Statistics Show Homeowners Can Save Over £2000 by Remortgaging in 2010

Home prices have recently seen the strongest recovery in more than two years. However, many mortgage industry experts are predicting that the recent trend for increasing home values and low rates will be over all too soon. If they’re right, homeowners who are still sitting on the fence about remortgaging may want to make their way to the other side.

Homeowners Have an Opportunity to Recover

Borrowers who have the lenders standard variable rate (SVR) or a high interest rate loan due to low equity or bad credit are great candidates for current remortgage programs. The recent improvement in values puts many homeowners in a better equity position than they had with their last loan. In fact, due to the rise in recent home prices, many borrowers can now qualify for a lower loan-to-value bracket, which bodes well for those looking for competitive interest rates. Programs like Coventry’s two-year fixed rate program could yield savings as high as £2000. This makes quite a case for remortgaging!

The Current School of Thought on Remortgaging

Melanie Bien, director of mortgage broker Savills Private Finance, predicts property prices to fall by about 6% over 2010. However, should you remortgage now?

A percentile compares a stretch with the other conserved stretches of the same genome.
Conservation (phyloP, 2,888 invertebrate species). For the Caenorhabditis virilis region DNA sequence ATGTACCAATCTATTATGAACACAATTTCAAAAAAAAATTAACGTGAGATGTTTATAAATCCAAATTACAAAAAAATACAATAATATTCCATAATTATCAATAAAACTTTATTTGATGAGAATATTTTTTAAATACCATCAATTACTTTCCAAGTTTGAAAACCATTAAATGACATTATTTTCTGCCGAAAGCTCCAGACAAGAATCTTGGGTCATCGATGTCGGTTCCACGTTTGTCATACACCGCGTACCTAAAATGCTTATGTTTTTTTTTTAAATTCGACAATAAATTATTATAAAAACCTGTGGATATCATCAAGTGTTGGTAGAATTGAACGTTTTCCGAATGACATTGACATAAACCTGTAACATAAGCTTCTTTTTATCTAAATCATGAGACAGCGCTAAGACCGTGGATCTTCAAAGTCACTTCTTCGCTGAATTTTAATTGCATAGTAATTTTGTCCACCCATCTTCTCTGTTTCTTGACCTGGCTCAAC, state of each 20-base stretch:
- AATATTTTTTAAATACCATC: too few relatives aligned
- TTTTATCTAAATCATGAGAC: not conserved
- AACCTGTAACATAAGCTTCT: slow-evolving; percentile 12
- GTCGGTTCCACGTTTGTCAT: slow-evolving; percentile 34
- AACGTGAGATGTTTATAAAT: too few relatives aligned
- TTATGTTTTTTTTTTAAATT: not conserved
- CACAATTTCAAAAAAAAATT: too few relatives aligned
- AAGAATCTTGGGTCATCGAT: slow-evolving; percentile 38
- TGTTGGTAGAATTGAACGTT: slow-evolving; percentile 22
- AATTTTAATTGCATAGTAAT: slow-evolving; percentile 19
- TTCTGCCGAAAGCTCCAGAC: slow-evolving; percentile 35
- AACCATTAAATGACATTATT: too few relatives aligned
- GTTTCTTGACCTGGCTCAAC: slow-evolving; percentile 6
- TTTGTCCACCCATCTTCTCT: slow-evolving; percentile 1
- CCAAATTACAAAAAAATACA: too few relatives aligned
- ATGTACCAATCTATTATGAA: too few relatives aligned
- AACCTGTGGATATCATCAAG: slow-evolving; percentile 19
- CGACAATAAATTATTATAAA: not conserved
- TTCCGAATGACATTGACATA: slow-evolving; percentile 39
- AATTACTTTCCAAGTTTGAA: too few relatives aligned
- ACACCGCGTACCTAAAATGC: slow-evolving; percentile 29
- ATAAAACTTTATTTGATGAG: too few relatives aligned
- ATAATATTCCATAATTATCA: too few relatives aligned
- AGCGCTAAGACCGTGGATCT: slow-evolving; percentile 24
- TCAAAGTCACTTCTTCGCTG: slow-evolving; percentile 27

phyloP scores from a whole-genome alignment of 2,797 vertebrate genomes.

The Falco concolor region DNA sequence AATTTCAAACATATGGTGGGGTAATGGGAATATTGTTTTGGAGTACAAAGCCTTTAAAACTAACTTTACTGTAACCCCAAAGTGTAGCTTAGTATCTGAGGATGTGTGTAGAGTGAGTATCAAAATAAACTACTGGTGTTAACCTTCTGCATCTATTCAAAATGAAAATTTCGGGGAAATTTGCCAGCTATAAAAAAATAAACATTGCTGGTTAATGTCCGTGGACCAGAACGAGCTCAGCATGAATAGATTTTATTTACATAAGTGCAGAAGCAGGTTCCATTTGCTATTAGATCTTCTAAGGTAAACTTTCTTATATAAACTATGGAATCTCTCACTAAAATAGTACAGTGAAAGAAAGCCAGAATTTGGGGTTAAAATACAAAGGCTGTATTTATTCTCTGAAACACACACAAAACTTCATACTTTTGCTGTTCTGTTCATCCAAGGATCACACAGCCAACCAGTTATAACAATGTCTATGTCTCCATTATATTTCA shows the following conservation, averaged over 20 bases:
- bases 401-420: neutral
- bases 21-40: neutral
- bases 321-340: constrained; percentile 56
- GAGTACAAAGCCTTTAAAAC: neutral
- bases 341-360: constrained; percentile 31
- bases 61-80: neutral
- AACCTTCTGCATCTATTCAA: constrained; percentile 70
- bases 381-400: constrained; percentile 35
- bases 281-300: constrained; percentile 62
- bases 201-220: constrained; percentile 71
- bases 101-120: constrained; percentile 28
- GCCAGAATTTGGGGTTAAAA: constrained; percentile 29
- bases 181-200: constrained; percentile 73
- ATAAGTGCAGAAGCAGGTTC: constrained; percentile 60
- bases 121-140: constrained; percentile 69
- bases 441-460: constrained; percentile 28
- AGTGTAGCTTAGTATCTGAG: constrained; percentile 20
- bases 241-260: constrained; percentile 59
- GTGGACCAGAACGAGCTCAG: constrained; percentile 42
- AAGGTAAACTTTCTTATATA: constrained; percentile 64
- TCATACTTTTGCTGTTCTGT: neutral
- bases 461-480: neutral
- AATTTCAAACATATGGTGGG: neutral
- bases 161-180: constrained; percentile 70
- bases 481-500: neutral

Bien advises that if your current standard variable rate is 3% or lower, you may wish to consider staying with your current loan. Even if the base rate increases by a quarter point by the end of 2010, you will still enjoy a competitive rate. However, should your current standard variable rate be 5% or 6%, then it may be wise to remortgage at today’s lower rates to lock in the savings.

The opinions of other industry experts are very much in sync with Savills. Michael White, chief executive of broker Email Mortgages, is concerned that we’ll see another return of the mortgage pipeline rush as homeowners scramble to change their loan terms before conditions begin the downward slope.

Explaining further, White argues that the base bank rate could quickly move back into its “normal” range, which is typically 3% to 4%. The impact on borrowers would be quite negative, resulting in higher SVRs and larger monthly mortgage payments. By taking swift action in 2010, home owners can prevent the increase in costs from occurring.

Looking to the Future of Remortgages

The remortgage market is certainly contingent upon the base rate issued by the Bank of England. Given the fact that inflation in the UK is on the rise, with the CPI increasing from 1.5% to 19.% in November, the Bank of England may indeed increase the base rate in order to stave off inflationary trends.

In the current market, two-year fixed mortgage rates have been recently reduced, and if these rates are more competitive than your existing ones, then it may be wise to remortgage. Otherwise, there are tracker rates that are currently very enticing, but these are only ideal if you believe that the Bank of England’s base rate will not increase significantly in the next year.

2010 will certainly reveal the Bank of England’s intention to adjust the base rate, and depending upon your current mortgage, it may be the ideal year for you to remortgage for the best rates possible.